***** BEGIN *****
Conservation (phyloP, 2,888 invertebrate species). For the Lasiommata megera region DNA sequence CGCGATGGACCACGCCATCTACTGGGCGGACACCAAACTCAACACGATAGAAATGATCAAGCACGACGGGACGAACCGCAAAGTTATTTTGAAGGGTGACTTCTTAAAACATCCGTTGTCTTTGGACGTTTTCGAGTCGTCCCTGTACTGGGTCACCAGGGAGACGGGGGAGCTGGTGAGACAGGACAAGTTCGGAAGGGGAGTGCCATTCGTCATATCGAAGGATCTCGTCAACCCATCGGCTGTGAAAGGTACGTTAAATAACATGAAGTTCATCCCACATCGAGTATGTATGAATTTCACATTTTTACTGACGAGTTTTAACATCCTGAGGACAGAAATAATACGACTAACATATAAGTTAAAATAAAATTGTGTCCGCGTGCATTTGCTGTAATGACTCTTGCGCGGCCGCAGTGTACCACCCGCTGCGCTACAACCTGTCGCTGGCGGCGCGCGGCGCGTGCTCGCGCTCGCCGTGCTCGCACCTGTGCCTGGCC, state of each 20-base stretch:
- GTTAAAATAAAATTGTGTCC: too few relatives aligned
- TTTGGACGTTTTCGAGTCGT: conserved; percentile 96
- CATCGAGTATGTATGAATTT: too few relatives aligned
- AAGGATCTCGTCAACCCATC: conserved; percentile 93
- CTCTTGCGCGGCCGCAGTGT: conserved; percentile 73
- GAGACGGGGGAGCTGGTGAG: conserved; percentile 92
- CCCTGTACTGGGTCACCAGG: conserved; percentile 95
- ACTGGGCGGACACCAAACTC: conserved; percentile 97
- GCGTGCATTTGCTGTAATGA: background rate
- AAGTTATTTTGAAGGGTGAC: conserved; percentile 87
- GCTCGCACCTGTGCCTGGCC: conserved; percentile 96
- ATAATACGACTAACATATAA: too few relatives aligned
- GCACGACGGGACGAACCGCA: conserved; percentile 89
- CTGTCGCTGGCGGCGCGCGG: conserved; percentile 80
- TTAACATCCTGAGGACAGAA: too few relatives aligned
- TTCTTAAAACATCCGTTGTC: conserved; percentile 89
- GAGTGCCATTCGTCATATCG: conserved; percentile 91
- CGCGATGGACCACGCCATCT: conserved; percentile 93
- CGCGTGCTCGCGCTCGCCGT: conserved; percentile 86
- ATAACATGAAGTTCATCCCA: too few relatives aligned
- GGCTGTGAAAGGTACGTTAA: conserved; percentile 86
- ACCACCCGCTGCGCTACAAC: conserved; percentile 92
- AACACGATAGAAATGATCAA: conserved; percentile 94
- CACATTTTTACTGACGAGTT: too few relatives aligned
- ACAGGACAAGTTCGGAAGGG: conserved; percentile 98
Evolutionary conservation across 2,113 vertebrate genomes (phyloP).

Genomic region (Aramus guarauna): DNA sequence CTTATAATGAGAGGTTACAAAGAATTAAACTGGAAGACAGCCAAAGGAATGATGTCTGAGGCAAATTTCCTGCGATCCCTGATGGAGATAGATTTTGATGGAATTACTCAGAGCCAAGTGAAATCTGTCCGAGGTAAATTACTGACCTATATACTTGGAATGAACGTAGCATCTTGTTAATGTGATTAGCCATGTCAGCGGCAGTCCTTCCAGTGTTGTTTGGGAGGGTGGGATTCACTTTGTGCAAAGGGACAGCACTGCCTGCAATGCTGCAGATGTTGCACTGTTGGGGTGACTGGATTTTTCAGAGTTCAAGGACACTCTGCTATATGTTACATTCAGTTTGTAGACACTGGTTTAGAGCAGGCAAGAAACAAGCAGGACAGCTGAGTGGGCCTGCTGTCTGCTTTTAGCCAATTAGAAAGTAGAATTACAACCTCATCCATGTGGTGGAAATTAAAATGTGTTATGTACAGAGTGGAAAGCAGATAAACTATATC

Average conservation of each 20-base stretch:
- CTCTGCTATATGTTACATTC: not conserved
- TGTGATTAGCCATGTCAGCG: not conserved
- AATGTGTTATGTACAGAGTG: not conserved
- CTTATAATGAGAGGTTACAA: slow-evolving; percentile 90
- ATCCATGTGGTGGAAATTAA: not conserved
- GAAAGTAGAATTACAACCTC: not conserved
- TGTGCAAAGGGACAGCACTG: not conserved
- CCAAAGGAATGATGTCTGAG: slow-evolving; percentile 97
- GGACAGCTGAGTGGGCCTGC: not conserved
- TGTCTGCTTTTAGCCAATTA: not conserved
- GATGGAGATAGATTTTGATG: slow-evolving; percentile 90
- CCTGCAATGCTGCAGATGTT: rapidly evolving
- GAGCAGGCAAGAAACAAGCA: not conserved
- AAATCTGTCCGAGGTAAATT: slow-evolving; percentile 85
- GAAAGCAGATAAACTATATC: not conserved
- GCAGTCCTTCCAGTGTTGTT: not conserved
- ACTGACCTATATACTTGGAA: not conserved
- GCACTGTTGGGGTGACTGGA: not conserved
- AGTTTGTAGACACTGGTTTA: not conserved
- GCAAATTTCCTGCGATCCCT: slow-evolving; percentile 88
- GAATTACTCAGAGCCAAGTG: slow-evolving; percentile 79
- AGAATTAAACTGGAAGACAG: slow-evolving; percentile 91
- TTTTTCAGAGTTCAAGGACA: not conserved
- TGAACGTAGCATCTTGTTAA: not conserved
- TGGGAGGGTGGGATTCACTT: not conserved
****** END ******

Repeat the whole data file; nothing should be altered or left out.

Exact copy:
Conservation (phyloP, 2,888 invertebrate species). For the Lasiommata megera region DNA sequence CGCGATGGACCACGCCATCTACTGGGCGGACACCAAACTCAACACGATAGAAATGATCAAGCACGACGGGACGAACCGCAAAGTTATTTTGAAGGGTGACTTCTTAAAACATCCGTTGTCTTTGGACGTTTTCGAGTCGTCCCTGTACTGGGTCACCAGGGAGACGGGGGAGCTGGTGAGACAGGACAAGTTCGGAAGGGGAGTGCCATTCGTCATATCGAAGGATCTCGTCAACCCATCGGCTGTGAAAGGTACGTTAAATAACATGAAGTTCATCCCACATCGAGTATGTATGAATTTCACATTTTTACTGACGAGTTTTAACATCCTGAGGACAGAAATAATACGACTAACATATAAGTTAAAATAAAATTGTGTCCGCGTGCATTTGCTGTAATGACTCTTGCGCGGCCGCAGTGTACCACCCGCTGCGCTACAACCTGTCGCTGGCGGCGCGCGGCGCGTGCTCGCGCTCGCCGTGCTCGCACCTGTGCCTGGCC, state of each 20-base stretch:
- GTTAAAATAAAATTGTGTCC: too few relatives aligned
- TTTGGACGTTTTCGAGTCGT: conserved; percentile 96
- CATCGAGTATGTATGAATTT: too few relatives aligned
- AAGGATCTCGTCAACCCATC: conserved; percentile 93
- CTCTTGCGCGGCCGCAGTGT: conserved; percentile 73
- GAGACGGGGGAGCTGGTGAG: conserved; percentile 92
- CCCTGTACTGGGTCACCAGG: conserved; percentile 95
- ACTGGGCGGACACCAAACTC: conserved; percentile 97
- GCGTGCATTTGCTGTAATGA: background rate
- AAGTTATTTTGAAGGGTGAC: conserved; percentile 87
- GCTCGCACCTGTGCCTGGCC: conserved; percentile 96
- ATAATACGACTAACATATAA: too few relatives aligned
- GCACGACGGGACGAACCGCA: conserved; percentile 89
- CTGTCGCTGGCGGCGCGCGG: conserved; percentile 80
- TTAACATCCTGAGGACAGAA: too few relatives aligned
- TTCTTAAAACATCCGTTGTC: conserved; percentile 89
- GAGTGCCATTCGTCATATCG: conserved; percentile 91
- CGCGATGGACCACGCCATCT: conserved; percentile 93
- CGCGTGCTCGCGCTCGCCGT: conserved; percentile 86
- ATAACATGAAGTTCATCCCA: too few relatives aligned
- GGCTGTGAAAGGTACGTTAA: conserved; percentile 86
- ACCACCCGCTGCGCTACAAC: conserved; percentile 92
- AACACGATAGAAATGATCAA: conserved; percentile 94
- CACATTTTTACTGACGAGTT: too few relatives aligned
- ACAGGACAAGTTCGGAAGGG: conserved; percentile 98
Evolutionary conservation across 2,113 vertebrate genomes (phyloP).

Genomic region (Aramus guarauna): DNA sequence CTTATAATGAGAGGTTACAAAGAATTAAACTGGAAGACAGCCAAAGGAATGATGTCTGAGGCAAATTTCCTGCGATCCCTGATGGAGATAGATTTTGATGGAATTACTCAGAGCCAAGTGAAATCTGTCCGAGGTAAATTACTGACCTATATACTTGGAATGAACGTAGCATCTTGTTAATGTGATTAGCCATGTCAGCGGCAGTCCTTCCAGTGTTGTTTGGGAGGGTGGGATTCACTTTGTGCAAAGGGACAGCACTGCCTGCAATGCTGCAGATGTTGCACTGTTGGGGTGACTGGATTTTTCAGAGTTCAAGGACACTCTGCTATATGTTACATTCAGTTTGTAGACACTGGTTTAGAGCAGGCAAGAAACAAGCAGGACAGCTGAGTGGGCCTGCTGTCTGCTTTTAGCCAATTAGAAAGTAGAATTACAACCTCATCCATGTGGTGGAAATTAAAATGTGTTATGTACAGAGTGGAAAGCAGATAAACTATATC

Average conservation of each 20-base stretch:
- CTCTGCTATATGTTACATTC: not conserved
- TGTGATTAGCCATGTCAGCG: not conserved
- AATGTGTTATGTACAGAGTG: not conserved
- CTTATAATGAGAGGTTACAA: slow-evolving; percentile 90
- ATCCATGTGGTGGAAATTAA: not conserved
- GAAAGTAGAATTACAACCTC: not conserved
- TGTGCAAAGGGACAGCACTG: not conserved
- CCAAAGGAATGATGTCTGAG: slow-evolving; percentile 97
- GGACAGCTGAGTGGGCCTGC: not conserved
- TGTCTGCTTTTAGCCAATTA: not conserved
- GATGGAGATAGATTTTGATG: slow-evolving; percentile 90
- CCTGCAATGCTGCAGATGTT: rapidly evolving
- GAGCAGGCAAGAAACAAGCA: not conserved
- AAATCTGTCCGAGGTAAATT: slow-evolving; percentile 85
- GAAAGCAGATAAACTATATC: not conserved
- GCAGTCCTTCCAGTGTTGTT: not conserved
- ACTGACCTATATACTTGGAA: not conserved
- GCACTGTTGGGGTGACTGGA: not conserved
- AGTTTGTAGACACTGGTTTA: not conserved
- GCAAATTTCCTGCGATCCCT: slow-evolving; percentile 88
- GAATTACTCAGAGCCAAGTG: slow-evolving; percentile 79
- AGAATTAAACTGGAAGACAG: slow-evolving; percentile 91
- TTTTTCAGAGTTCAAGGACA: not conserved
- TGAACGTAGCATCTTGTTAA: not conserved
- TGGGAGGGTGGGATTCACTT: not conserved